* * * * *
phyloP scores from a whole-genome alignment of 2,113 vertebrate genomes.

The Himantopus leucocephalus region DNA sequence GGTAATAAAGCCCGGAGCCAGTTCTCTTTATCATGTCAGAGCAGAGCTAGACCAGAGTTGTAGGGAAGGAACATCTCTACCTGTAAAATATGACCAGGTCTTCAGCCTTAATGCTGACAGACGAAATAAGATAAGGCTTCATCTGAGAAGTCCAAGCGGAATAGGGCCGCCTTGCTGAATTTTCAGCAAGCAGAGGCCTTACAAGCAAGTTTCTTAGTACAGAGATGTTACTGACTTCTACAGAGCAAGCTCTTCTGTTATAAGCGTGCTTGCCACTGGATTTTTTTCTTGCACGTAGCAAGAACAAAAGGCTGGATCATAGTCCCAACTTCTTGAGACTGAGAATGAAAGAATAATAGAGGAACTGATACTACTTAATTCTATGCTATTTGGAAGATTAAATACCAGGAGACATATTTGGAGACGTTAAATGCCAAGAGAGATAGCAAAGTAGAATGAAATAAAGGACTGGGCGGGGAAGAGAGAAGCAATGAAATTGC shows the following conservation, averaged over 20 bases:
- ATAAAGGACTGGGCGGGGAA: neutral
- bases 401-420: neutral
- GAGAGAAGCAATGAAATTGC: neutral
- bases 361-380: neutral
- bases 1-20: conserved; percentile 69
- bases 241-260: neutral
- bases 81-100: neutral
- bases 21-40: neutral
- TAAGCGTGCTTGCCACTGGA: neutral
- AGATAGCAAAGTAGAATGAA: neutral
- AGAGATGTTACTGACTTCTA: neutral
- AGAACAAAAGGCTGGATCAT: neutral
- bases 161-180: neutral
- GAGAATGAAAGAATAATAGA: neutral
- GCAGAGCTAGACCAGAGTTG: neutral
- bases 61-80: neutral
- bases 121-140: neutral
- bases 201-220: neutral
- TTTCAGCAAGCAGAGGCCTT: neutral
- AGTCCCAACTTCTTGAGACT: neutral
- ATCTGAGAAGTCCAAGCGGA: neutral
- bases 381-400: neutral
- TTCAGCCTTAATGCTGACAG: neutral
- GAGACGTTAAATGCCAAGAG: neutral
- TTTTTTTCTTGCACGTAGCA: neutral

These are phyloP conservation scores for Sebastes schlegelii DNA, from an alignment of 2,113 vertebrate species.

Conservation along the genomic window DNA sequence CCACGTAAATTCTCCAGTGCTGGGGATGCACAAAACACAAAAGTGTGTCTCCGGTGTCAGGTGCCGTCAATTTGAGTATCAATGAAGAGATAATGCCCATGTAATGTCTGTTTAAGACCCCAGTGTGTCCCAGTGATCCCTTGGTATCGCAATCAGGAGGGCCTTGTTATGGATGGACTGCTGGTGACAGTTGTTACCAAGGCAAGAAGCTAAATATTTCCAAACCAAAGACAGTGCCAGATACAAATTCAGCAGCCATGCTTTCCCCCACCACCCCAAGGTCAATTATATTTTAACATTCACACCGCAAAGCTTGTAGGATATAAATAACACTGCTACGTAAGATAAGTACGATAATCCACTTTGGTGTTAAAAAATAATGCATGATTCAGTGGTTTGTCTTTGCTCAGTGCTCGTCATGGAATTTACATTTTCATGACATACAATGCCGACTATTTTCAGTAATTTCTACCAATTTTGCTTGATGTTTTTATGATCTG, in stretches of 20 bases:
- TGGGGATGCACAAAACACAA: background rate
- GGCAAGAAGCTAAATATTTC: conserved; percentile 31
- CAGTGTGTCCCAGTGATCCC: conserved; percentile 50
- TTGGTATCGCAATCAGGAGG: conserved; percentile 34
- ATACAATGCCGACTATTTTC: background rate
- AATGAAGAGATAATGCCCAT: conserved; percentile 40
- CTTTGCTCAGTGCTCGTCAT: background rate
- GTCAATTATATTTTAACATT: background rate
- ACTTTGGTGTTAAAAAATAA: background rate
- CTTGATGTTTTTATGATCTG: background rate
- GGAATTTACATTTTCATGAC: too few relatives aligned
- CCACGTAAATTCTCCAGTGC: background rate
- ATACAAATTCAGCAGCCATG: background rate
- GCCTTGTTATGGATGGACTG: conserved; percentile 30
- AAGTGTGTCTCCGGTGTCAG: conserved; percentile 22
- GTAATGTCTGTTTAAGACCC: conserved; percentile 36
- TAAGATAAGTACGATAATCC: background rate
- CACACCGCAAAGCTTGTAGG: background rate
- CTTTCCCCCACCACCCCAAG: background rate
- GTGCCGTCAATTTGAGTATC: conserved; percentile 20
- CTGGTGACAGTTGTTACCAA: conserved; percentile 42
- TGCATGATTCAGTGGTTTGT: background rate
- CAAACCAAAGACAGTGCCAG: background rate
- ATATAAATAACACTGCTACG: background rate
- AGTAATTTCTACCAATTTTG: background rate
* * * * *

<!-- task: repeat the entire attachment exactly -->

phyloP scores from a whole-genome alignment of 2,113 vertebrate genomes.

The Himantopus leucocephalus region DNA sequence GGTAATAAAGCCCGGAGCCAGTTCTCTTTATCATGTCAGAGCAGAGCTAGACCAGAGTTGTAGGGAAGGAACATCTCTACCTGTAAAATATGACCAGGTCTTCAGCCTTAATGCTGACAGACGAAATAAGATAAGGCTTCATCTGAGAAGTCCAAGCGGAATAGGGCCGCCTTGCTGAATTTTCAGCAAGCAGAGGCCTTACAAGCAAGTTTCTTAGTACAGAGATGTTACTGACTTCTACAGAGCAAGCTCTTCTGTTATAAGCGTGCTTGCCACTGGATTTTTTTCTTGCACGTAGCAAGAACAAAAGGCTGGATCATAGTCCCAACTTCTTGAGACTGAGAATGAAAGAATAATAGAGGAACTGATACTACTTAATTCTATGCTATTTGGAAGATTAAATACCAGGAGACATATTTGGAGACGTTAAATGCCAAGAGAGATAGCAAAGTAGAATGAAATAAAGGACTGGGCGGGGAAGAGAGAAGCAATGAAATTGC shows the following conservation, averaged over 20 bases:
- ATAAAGGACTGGGCGGGGAA: neutral
- bases 401-420: neutral
- GAGAGAAGCAATGAAATTGC: neutral
- bases 361-380: neutral
- bases 1-20: conserved; percentile 69
- bases 241-260: neutral
- bases 81-100: neutral
- bases 21-40: neutral
- TAAGCGTGCTTGCCACTGGA: neutral
- AGATAGCAAAGTAGAATGAA: neutral
- AGAGATGTTACTGACTTCTA: neutral
- AGAACAAAAGGCTGGATCAT: neutral
- bases 161-180: neutral
- GAGAATGAAAGAATAATAGA: neutral
- GCAGAGCTAGACCAGAGTTG: neutral
- bases 61-80: neutral
- bases 121-140: neutral
- bases 201-220: neutral
- TTTCAGCAAGCAGAGGCCTT: neutral
- AGTCCCAACTTCTTGAGACT: neutral
- ATCTGAGAAGTCCAAGCGGA: neutral
- bases 381-400: neutral
- TTCAGCCTTAATGCTGACAG: neutral
- GAGACGTTAAATGCCAAGAG: neutral
- TTTTTTTCTTGCACGTAGCA: neutral

These are phyloP conservation scores for Sebastes schlegelii DNA, from an alignment of 2,113 vertebrate species.

Conservation along the genomic window DNA sequence CCACGTAAATTCTCCAGTGCTGGGGATGCACAAAACACAAAAGTGTGTCTCCGGTGTCAGGTGCCGTCAATTTGAGTATCAATGAAGAGATAATGCCCATGTAATGTCTGTTTAAGACCCCAGTGTGTCCCAGTGATCCCTTGGTATCGCAATCAGGAGGGCCTTGTTATGGATGGACTGCTGGTGACAGTTGTTACCAAGGCAAGAAGCTAAATATTTCCAAACCAAAGACAGTGCCAGATACAAATTCAGCAGCCATGCTTTCCCCCACCACCCCAAGGTCAATTATATTTTAACATTCACACCGCAAAGCTTGTAGGATATAAATAACACTGCTACGTAAGATAAGTACGATAATCCACTTTGGTGTTAAAAAATAATGCATGATTCAGTGGTTTGTCTTTGCTCAGTGCTCGTCATGGAATTTACATTTTCATGACATACAATGCCGACTATTTTCAGTAATTTCTACCAATTTTGCTTGATGTTTTTATGATCTG, in stretches of 20 bases:
- TGGGGATGCACAAAACACAA: background rate
- GGCAAGAAGCTAAATATTTC: conserved; percentile 31
- CAGTGTGTCCCAGTGATCCC: conserved; percentile 50
- TTGGTATCGCAATCAGGAGG: conserved; percentile 34
- ATACAATGCCGACTATTTTC: background rate
- AATGAAGAGATAATGCCCAT: conserved; percentile 40
- CTTTGCTCAGTGCTCGTCAT: background rate
- GTCAATTATATTTTAACATT: background rate
- ACTTTGGTGTTAAAAAATAA: background rate
- CTTGATGTTTTTATGATCTG: background rate
- GGAATTTACATTTTCATGAC: too few relatives aligned
- CCACGTAAATTCTCCAGTGC: background rate
- ATACAAATTCAGCAGCCATG: background rate
- GCCTTGTTATGGATGGACTG: conserved; percentile 30
- AAGTGTGTCTCCGGTGTCAG: conserved; percentile 22
- GTAATGTCTGTTTAAGACCC: conserved; percentile 36
- TAAGATAAGTACGATAATCC: background rate
- CACACCGCAAAGCTTGTAGG: background rate
- CTTTCCCCCACCACCCCAAG: background rate
- GTGCCGTCAATTTGAGTATC: conserved; percentile 20
- CTGGTGACAGTTGTTACCAA: conserved; percentile 42
- TGCATGATTCAGTGGTTTGT: background rate
- CAAACCAAAGACAGTGCCAG: background rate
- ATATAAATAACACTGCTACG: background rate
- AGTAATTTCTACCAATTTTG: background rate